During the decline of the Han Dynasty, the northern part of China was under the control of Cao Cao, the Imperial Secretariat to the last Han emperor. In 213, he was titled Wei Gong (duke of Wei) and given ten cities as his domain. This area was named the "State of Wei". At that time, the southern part of China was already divided into two areas controlled by two warlords (later the Kingdom of Shu and Kingdom of Wu). In 216, Cao Cao was promoted to Wei Wang (king of Wei).
In 220, Cao Cao died and his son Cao Pi succeded to the title Wei Wang and the position as Imperial Secretarist. Later that year, Cao Pi seized the imperial throne and claimed to have founded the Wei dynasty, but Liu Bei of Shu immediately contested his claim to the throne, and Sun Quan followed suite in 222.
The capital of Wei was Luoyang.
|Posthumous Names||family (in bold) name and first names||Year(s) of Reigns||Era Namess and their range of years|
|Chinese Convention: family and first names, and less commonly "Wei" + posthumous name + "di"|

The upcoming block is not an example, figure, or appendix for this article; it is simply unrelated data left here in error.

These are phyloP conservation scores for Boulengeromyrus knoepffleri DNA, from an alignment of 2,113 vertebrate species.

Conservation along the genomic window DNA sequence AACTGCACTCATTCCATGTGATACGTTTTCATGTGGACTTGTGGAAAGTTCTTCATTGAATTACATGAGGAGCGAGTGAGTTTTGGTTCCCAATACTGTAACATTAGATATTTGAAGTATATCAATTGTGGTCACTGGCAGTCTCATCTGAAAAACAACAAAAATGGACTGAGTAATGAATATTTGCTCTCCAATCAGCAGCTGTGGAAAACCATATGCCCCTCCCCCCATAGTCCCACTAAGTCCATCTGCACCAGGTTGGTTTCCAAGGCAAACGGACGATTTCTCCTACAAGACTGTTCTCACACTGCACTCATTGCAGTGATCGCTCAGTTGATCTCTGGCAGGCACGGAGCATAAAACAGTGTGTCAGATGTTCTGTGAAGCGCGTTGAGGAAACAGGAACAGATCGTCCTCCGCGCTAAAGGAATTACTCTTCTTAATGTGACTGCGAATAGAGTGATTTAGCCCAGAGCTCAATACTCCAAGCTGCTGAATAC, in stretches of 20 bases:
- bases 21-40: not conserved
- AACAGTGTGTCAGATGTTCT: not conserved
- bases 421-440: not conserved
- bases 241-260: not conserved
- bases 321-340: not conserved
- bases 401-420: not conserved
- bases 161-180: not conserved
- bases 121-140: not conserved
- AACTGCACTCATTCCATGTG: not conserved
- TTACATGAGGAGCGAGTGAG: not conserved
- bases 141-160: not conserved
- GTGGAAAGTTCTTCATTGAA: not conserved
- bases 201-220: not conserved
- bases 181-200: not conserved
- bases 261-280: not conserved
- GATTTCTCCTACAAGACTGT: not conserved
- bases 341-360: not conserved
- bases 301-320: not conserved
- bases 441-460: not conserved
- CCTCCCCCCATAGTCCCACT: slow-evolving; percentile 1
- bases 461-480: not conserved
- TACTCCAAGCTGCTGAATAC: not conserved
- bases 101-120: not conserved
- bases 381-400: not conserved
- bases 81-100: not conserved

|Emperor Wen of Wei China, ch 文, py. wén||Cao Pi, ch. 曹丕, py. cáo pī||220-226||Huangchu (黃初 huang2 chu1) 220-226|
|Emperor Ming of Wei China, ch 明 py. míng||Cao Rui, ch. 曹叡, py. cáo rùi||226-239||Taihe (太和 tài hé) 227-233
|Shao (少 py. shao4) or King of Qi of Wei China, ch. 齊王, py. qí wáng||Cao Fang, ch. 曹芳, py. cáo fāng||239-254||Zhengshi (正始 zhèng shĭ) 240-249
|Gaoguixiang Gong of Wei China, ch. 高貴鄉公, py. gāo gùi xīang gōng||Cao Mao, ch. 曹髦, py. cáo máo||254-260||Zhengyuan (正元 zhèng yúan) 254-256
|Emperor Yuan of Wei China, ch. 元, py. yúan||Cao Huan, ch. 曹奐, py. cáo hùan||260-265||Jingyuan (景元 jĭng yúan) 260-264